Onecoin was reported to have successfully lured a large number of investors between 2014 and 2019 by promoting it as a "Bitcoin Killer". In essence, it was marketed as a crypto project designed to serve as bitcoin’s competition, the newest and trendiest advancement in the crypto currency space. That way, they were able to deceive investors and swindle them to the tune of a staggering $5.8 billion.
Participants were paid in cash by Onecoin whenever new investors came on board. Nothing was wrong with their marketing strategy, but the issue was with the fact that Onecoin had no blockchain of its own. So, anytime investors purchase or receive Onecoin, they are in possession of a useless coin that does not have the backing of any digital asset technology.
It is actually funny to think of a cryptocurrency project that is not on a blockchain at all. However, the companies behind Onecoin got rich off this scam, which is impressive considering they had no cryptocurrency experience.
Bitconnect operated as a platform that advertised significant profits to participants who lent their cryptocurrency to others. This is a common project type in the DEFI world.
Participants were also offered rewards for inviting others to join the platform, which, as a result, people advocated for the project through various channels, such as social media, to receive affiliate rewards. This campaign was fueled by BCC’s price increase in 2017 following its first coin offering (it increased from $0.17 to an all-time high of $463). However, the project crashed when Bitconnect’s price fell to nearly zero in December 2017 before falling to $0.40 as of March 11, 2019. Afterwards, BCC’s stock fell by 90%, costing investors a total loss of approximately $3.5 billion. Sadly, many users lost their funds.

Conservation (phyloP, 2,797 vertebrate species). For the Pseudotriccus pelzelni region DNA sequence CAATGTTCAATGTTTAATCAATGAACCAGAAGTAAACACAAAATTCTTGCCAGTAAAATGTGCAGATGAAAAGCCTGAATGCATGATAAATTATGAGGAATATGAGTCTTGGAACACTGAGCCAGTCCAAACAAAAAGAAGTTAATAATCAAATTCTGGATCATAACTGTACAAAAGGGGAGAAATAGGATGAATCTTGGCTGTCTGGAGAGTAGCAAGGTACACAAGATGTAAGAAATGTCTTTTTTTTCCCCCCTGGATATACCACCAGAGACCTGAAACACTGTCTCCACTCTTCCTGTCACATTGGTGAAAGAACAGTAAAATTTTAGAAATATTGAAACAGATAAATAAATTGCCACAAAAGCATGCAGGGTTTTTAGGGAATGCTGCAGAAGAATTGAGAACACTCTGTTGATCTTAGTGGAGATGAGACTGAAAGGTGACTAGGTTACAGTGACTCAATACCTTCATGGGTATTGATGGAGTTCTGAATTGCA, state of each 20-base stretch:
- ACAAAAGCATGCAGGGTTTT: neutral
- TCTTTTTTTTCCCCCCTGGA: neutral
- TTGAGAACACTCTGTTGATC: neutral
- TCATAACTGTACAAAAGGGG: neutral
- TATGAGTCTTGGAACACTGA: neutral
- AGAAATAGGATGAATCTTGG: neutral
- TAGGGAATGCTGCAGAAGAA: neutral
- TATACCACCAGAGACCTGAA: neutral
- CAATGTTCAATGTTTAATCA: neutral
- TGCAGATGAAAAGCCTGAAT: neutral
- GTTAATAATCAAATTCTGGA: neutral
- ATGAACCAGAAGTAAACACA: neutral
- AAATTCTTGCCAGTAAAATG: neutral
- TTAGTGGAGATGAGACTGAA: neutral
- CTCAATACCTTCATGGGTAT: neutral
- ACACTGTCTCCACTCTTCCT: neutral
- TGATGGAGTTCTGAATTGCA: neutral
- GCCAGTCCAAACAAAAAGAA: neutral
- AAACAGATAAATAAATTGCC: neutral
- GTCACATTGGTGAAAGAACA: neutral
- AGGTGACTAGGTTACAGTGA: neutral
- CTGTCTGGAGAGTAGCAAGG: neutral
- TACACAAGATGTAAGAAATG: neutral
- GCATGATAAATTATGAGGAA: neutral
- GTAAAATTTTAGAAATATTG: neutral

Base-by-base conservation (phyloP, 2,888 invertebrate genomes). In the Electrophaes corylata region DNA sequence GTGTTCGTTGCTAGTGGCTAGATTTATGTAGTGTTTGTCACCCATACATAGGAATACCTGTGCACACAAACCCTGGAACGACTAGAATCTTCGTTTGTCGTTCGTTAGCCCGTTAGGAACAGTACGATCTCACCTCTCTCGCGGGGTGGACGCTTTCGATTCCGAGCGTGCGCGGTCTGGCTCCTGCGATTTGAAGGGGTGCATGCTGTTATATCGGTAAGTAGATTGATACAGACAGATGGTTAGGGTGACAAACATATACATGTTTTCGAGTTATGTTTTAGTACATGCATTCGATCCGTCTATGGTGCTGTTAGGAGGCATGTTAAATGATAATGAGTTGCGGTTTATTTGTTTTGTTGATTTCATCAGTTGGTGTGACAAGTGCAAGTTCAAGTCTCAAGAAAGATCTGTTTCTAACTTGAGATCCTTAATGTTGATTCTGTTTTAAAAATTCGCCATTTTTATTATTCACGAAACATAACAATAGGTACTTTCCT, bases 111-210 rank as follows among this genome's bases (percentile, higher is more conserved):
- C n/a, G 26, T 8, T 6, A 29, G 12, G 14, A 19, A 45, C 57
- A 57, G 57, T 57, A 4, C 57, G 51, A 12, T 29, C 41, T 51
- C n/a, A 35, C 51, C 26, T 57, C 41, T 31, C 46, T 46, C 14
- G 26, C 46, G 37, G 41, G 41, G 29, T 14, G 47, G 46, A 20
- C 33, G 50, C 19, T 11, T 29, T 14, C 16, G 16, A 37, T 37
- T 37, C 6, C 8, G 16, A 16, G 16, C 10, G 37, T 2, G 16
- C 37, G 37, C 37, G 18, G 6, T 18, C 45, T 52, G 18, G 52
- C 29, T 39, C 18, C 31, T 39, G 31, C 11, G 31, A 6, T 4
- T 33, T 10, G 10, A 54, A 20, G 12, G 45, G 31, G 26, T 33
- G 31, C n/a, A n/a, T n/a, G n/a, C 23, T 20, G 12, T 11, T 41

Bitconnect is a Ponzi scam because of its multilevel marketing design and absurdly high rewards (they were offering a 1% daily compounded interest).
Tips for Avoiding a Crypto Ponzi Scheme
Although Ponzi schemes have evolved along with technological advancements, they often have the following characteristics;
- The assurance that investment returns would be rapid and free from risk without putting the market condition into consideration.
- Investment strategies about the scheme that are not clear to investors.
- Refusing to grant access to records that could verify the validity, or existence of the company’s investments.
Below are the tips for avoiding crypto Ponzi Schemes as you begin to invest;
- Become familiar with Bitcoin's ins and outs.
- Verify the legitimacy of cryptocurrency investing companies; be aware of your dealings.
- Researching an offer before committing to it if it seems too good to be true.
- Avoid unauthorized investment ventures
- Ask a professional for assistance.
While cryptocurrency has brought about financial breakthrough to many, some have been on the opposite end of the stick and have watched their savings be stolen through Ponzi Schemes.
Unfortunately, Ponzi schemes will continue to emerge and fall in the cryptocurrency business unless the financial aspect of the sector is regulated, which is against the point of cryptocurrency in the first place. To avoid falling victim to a Ponzi Scheme, remember that if it sounds too good to be true, it probably is.